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4855 E. Warner Road #10
Phoenix, Arizona 85044
480-598-6778

Store Hours:

Sunday            11am-5pm
Monday           10am-6pm
Tuesday           Closed
Wednesday     10am-6pm
Thursday         10am-7pm
Friday              10am-6pm
Saturday         9am-5pm

Summer Training: Limiting Dehydration & Preventing Heat Exhaustion/Stroke

Presented by Jeff Lockwood, Life Sport Inc.

In a previous Curbside Newsletter (Feb 2011), the 1st rule of dehydration prevention was simply stated “drink while riding”.  Sounds easy but issues like personal bike handling skills, wind, traffic, and riding in groups may cause you to skip drinking as often as needed.  So when should you drink on a ride?  EARLY and OFTEN!  Technically this means 6 oz. every 15 minutes or a full bottle per hour.
Fluids off the bike
Now that the heat is upon us dehydration and heat illness can become very serious and it can all happen much sooner than you might expect.  According to Dr. Cedric Bryant, PhD in Physiology, one contributing condition is called hypo-hydration: dehydration induced prior to exercise.  Pay attention to fluid intake throughout your day and before going to bed.  The goal for every cyclist is to have clear urine flow before going to bed.  With the intense heat, the morning hours are the best and only time to train outside.  Drink at least 8 oz. before leaving on your training ride. 
Fluids on the bike
Once temperatures outside exceed body temperature (98.6°) the body is inefficient at cooling during training.  This means all intervals of an anaerobic nature should be conducted before temperatures exceed 99°.  To help aid in maintaining core temperature use cold drinks or ice in your bottles.  There is no need to put multiple bottles on your bike if they all become as hot as the outside temperature.  Scientific studies show that fluid absorption is improved with cold drinks.  Instead of riding straight through with 3 or 4 hot water bottles, your training effect will actually improve by stopping more frequently at convenience stores to refill your bottle with ice water (AZ state law permits getting free tap water).   Scientific studies have also shown that core temperature maintenance is one of the strongest indictors for potentiating performance.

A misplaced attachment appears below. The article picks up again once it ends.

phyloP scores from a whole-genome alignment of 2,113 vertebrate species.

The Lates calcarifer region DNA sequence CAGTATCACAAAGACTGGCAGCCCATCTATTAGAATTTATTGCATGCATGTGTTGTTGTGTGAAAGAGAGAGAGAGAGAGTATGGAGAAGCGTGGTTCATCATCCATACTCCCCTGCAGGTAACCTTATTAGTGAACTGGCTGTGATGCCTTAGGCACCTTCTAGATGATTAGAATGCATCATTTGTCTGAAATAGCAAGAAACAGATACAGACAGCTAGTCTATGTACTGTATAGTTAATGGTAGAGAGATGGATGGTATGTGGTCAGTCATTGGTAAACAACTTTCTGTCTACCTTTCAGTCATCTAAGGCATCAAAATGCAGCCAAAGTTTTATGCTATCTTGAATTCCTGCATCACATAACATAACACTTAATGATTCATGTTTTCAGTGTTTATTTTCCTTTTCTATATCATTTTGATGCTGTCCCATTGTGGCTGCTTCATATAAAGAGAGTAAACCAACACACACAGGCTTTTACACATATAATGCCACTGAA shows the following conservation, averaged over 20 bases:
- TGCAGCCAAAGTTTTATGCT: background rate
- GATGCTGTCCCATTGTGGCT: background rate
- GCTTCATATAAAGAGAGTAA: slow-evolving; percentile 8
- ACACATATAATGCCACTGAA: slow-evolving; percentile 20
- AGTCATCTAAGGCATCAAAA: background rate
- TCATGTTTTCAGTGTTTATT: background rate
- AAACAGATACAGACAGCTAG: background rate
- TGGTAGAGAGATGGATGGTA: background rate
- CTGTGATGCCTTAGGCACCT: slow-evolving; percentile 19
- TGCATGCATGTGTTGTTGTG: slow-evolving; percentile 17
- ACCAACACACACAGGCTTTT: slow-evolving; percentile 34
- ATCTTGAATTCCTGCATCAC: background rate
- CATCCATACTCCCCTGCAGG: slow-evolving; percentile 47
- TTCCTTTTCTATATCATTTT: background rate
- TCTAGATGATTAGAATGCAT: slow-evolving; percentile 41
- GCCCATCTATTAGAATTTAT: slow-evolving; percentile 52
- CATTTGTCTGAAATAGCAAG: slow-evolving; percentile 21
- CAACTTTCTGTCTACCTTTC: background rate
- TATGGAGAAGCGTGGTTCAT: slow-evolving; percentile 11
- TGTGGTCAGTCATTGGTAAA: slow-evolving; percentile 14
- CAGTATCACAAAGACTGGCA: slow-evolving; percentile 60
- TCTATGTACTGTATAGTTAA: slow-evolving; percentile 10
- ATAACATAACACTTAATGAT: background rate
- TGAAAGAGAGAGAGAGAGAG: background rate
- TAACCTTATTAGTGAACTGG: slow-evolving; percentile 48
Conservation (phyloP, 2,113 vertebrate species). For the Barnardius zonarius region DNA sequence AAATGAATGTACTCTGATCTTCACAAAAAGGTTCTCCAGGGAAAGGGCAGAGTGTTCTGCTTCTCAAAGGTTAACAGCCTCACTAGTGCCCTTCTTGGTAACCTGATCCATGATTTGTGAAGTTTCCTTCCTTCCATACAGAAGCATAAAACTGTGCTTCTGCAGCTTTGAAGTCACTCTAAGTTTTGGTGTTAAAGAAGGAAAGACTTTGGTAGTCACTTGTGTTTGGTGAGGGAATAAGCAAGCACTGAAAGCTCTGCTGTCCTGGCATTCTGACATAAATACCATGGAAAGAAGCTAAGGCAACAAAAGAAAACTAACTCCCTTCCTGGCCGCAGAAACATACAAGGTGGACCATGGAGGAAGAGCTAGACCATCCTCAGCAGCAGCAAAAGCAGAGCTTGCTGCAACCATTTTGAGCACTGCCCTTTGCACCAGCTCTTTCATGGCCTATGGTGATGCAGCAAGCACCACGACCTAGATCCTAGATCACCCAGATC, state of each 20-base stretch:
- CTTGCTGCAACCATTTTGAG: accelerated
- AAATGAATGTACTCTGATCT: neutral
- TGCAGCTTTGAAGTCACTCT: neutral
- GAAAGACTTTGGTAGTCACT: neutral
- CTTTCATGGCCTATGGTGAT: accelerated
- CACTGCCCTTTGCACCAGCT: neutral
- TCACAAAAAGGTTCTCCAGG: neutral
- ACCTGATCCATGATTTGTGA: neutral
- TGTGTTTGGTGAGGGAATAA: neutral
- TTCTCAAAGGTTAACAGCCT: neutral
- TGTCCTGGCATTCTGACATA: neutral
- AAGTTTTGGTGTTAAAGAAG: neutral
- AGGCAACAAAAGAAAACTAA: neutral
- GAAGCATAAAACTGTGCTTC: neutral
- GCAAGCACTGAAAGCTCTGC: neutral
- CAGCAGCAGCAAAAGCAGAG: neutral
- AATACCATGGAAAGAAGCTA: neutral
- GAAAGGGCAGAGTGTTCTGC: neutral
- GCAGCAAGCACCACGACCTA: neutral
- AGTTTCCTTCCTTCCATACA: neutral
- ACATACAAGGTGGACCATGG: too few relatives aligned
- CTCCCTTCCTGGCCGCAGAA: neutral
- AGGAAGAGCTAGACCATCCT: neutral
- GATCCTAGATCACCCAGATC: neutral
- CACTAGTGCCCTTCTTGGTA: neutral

Heat Tolerance
Heat acclimation does have a place in the overall equation for managing heat stress and dehydration. Dr. Bryant says the best method for acclimating to the heat is to exercise aerobically in a hot environment.  So if you are starting to ride in the heat, ride easy whereby you can breathe comfortably and retain the ability to talk in full sentences without having to catch your breath.  It takes most healthy people 10-14 days to fully acclimate to hot environments, although illness and alcohol consumption have been shown to slow the process.  Through this process, heart rate and body temperature at a given exercise intensity decrease, sweating rate increases, and sweat becomes more dilute.  It should also be noted that the benefits of heat acclimation are lost quite rapidly when an individual stops exercising in heat conditions. In general, with each two days of abstaining from heat exposure, one day of acclimation is lost. Thus, after three to four weeks without heat exposure, an individual should be considered unacclimated.  After even short periods without heat exposure (e.g., weekends, vacations or short periods of illness), risks during heat exposure due to de-acclimation can be substantial.